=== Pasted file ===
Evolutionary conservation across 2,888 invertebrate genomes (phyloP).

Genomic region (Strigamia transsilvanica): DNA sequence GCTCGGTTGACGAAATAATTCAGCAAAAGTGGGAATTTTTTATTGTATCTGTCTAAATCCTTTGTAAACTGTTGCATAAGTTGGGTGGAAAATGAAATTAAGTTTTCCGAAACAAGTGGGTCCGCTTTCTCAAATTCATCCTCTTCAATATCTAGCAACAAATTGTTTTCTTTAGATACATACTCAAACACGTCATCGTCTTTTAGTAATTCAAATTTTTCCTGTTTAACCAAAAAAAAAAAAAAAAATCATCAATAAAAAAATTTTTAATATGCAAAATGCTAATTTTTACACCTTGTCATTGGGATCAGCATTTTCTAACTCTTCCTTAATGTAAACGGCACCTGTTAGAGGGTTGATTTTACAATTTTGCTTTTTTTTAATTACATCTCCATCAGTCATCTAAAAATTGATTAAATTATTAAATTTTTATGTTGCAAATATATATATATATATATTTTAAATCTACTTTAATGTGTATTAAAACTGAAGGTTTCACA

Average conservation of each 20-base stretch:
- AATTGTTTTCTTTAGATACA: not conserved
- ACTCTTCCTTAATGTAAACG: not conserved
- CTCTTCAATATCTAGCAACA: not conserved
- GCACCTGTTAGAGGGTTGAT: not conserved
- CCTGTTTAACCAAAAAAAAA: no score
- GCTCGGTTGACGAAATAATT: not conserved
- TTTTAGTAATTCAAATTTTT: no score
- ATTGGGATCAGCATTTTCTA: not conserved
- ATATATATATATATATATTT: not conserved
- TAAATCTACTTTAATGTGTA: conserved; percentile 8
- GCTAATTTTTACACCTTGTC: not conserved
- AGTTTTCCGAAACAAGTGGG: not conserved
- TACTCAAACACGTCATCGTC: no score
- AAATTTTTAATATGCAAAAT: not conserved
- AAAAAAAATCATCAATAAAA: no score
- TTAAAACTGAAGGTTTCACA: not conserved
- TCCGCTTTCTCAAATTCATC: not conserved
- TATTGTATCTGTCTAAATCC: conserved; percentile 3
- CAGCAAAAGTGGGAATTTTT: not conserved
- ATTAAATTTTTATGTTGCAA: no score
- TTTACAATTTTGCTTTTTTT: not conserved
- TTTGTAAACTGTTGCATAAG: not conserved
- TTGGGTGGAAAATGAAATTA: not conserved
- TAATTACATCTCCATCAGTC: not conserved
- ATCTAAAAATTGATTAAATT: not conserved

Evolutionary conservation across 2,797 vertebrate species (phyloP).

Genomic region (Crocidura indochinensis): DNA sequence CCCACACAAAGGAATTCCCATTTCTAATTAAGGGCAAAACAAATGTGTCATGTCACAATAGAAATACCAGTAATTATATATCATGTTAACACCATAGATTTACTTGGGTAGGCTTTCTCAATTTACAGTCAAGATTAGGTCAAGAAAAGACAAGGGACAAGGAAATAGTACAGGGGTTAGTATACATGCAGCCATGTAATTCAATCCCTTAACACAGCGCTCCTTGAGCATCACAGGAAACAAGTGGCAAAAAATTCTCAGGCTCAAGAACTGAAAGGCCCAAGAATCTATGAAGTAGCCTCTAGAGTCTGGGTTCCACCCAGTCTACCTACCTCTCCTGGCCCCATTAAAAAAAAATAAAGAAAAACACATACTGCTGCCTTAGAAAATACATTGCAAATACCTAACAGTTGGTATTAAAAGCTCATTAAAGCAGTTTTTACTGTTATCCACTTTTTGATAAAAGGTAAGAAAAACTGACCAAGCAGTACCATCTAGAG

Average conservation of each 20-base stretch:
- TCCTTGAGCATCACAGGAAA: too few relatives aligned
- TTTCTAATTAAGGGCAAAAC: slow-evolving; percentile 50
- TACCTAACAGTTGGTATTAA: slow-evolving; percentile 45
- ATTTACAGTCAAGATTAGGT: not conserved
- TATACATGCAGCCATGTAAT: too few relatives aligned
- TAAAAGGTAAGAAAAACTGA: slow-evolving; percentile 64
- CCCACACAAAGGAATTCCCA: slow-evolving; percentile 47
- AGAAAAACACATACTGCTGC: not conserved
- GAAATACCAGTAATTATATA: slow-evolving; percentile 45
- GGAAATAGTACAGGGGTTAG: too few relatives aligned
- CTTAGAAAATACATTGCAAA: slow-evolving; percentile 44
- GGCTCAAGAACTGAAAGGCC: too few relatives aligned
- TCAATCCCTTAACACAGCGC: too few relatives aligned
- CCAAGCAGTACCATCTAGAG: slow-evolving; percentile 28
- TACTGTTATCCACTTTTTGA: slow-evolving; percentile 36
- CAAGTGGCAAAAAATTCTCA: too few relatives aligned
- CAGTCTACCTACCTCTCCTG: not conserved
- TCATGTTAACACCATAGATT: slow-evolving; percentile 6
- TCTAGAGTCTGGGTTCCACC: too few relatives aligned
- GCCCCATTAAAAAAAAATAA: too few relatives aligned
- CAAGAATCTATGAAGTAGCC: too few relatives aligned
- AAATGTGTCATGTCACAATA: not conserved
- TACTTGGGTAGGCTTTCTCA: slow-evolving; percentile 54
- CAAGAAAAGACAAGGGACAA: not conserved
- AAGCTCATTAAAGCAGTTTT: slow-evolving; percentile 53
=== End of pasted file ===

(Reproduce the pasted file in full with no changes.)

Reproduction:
Evolutionary conservation across 2,888 invertebrate genomes (phyloP).

Genomic region (Strigamia transsilvanica): DNA sequence GCTCGGTTGACGAAATAATTCAGCAAAAGTGGGAATTTTTTATTGTATCTGTCTAAATCCTTTGTAAACTGTTGCATAAGTTGGGTGGAAAATGAAATTAAGTTTTCCGAAACAAGTGGGTCCGCTTTCTCAAATTCATCCTCTTCAATATCTAGCAACAAATTGTTTTCTTTAGATACATACTCAAACACGTCATCGTCTTTTAGTAATTCAAATTTTTCCTGTTTAACCAAAAAAAAAAAAAAAAATCATCAATAAAAAAATTTTTAATATGCAAAATGCTAATTTTTACACCTTGTCATTGGGATCAGCATTTTCTAACTCTTCCTTAATGTAAACGGCACCTGTTAGAGGGTTGATTTTACAATTTTGCTTTTTTTTAATTACATCTCCATCAGTCATCTAAAAATTGATTAAATTATTAAATTTTTATGTTGCAAATATATATATATATATATTTTAAATCTACTTTAATGTGTATTAAAACTGAAGGTTTCACA

Average conservation of each 20-base stretch:
- AATTGTTTTCTTTAGATACA: not conserved
- ACTCTTCCTTAATGTAAACG: not conserved
- CTCTTCAATATCTAGCAACA: not conserved
- GCACCTGTTAGAGGGTTGAT: not conserved
- CCTGTTTAACCAAAAAAAAA: no score
- GCTCGGTTGACGAAATAATT: not conserved
- TTTTAGTAATTCAAATTTTT: no score
- ATTGGGATCAGCATTTTCTA: not conserved
- ATATATATATATATATATTT: not conserved
- TAAATCTACTTTAATGTGTA: conserved; percentile 8
- GCTAATTTTTACACCTTGTC: not conserved
- AGTTTTCCGAAACAAGTGGG: not conserved
- TACTCAAACACGTCATCGTC: no score
- AAATTTTTAATATGCAAAAT: not conserved
- AAAAAAAATCATCAATAAAA: no score
- TTAAAACTGAAGGTTTCACA: not conserved
- TCCGCTTTCTCAAATTCATC: not conserved
- TATTGTATCTGTCTAAATCC: conserved; percentile 3
- CAGCAAAAGTGGGAATTTTT: not conserved
- ATTAAATTTTTATGTTGCAA: no score
- TTTACAATTTTGCTTTTTTT: not conserved
- TTTGTAAACTGTTGCATAAG: not conserved
- TTGGGTGGAAAATGAAATTA: not conserved
- TAATTACATCTCCATCAGTC: not conserved
- ATCTAAAAATTGATTAAATT: not conserved

Evolutionary conservation across 2,797 vertebrate species (phyloP).

Genomic region (Crocidura indochinensis): DNA sequence CCCACACAAAGGAATTCCCATTTCTAATTAAGGGCAAAACAAATGTGTCATGTCACAATAGAAATACCAGTAATTATATATCATGTTAACACCATAGATTTACTTGGGTAGGCTTTCTCAATTTACAGTCAAGATTAGGTCAAGAAAAGACAAGGGACAAGGAAATAGTACAGGGGTTAGTATACATGCAGCCATGTAATTCAATCCCTTAACACAGCGCTCCTTGAGCATCACAGGAAACAAGTGGCAAAAAATTCTCAGGCTCAAGAACTGAAAGGCCCAAGAATCTATGAAGTAGCCTCTAGAGTCTGGGTTCCACCCAGTCTACCTACCTCTCCTGGCCCCATTAAAAAAAAATAAAGAAAAACACATACTGCTGCCTTAGAAAATACATTGCAAATACCTAACAGTTGGTATTAAAAGCTCATTAAAGCAGTTTTTACTGTTATCCACTTTTTGATAAAAGGTAAGAAAAACTGACCAAGCAGTACCATCTAGAG

Average conservation of each 20-base stretch:
- TCCTTGAGCATCACAGGAAA: too few relatives aligned
- TTTCTAATTAAGGGCAAAAC: slow-evolving; percentile 50
- TACCTAACAGTTGGTATTAA: slow-evolving; percentile 45
- ATTTACAGTCAAGATTAGGT: not conserved
- TATACATGCAGCCATGTAAT: too few relatives aligned
- TAAAAGGTAAGAAAAACTGA: slow-evolving; percentile 64
- CCCACACAAAGGAATTCCCA: slow-evolving; percentile 47
- AGAAAAACACATACTGCTGC: not conserved
- GAAATACCAGTAATTATATA: slow-evolving; percentile 45
- GGAAATAGTACAGGGGTTAG: too few relatives aligned
- CTTAGAAAATACATTGCAAA: slow-evolving; percentile 44
- GGCTCAAGAACTGAAAGGCC: too few relatives aligned
- TCAATCCCTTAACACAGCGC: too few relatives aligned
- CCAAGCAGTACCATCTAGAG: slow-evolving; percentile 28
- TACTGTTATCCACTTTTTGA: slow-evolving; percentile 36
- CAAGTGGCAAAAAATTCTCA: too few relatives aligned
- CAGTCTACCTACCTCTCCTG: not conserved
- TCATGTTAACACCATAGATT: slow-evolving; percentile 6
- TCTAGAGTCTGGGTTCCACC: too few relatives aligned
- GCCCCATTAAAAAAAAATAA: too few relatives aligned
- CAAGAATCTATGAAGTAGCC: too few relatives aligned
- AAATGTGTCATGTCACAATA: not conserved
- TACTTGGGTAGGCTTTCTCA: slow-evolving; percentile 54
- CAAGAAAAGACAAGGGACAA: not conserved
- AAGCTCATTAAAGCAGTTTT: slow-evolving; percentile 53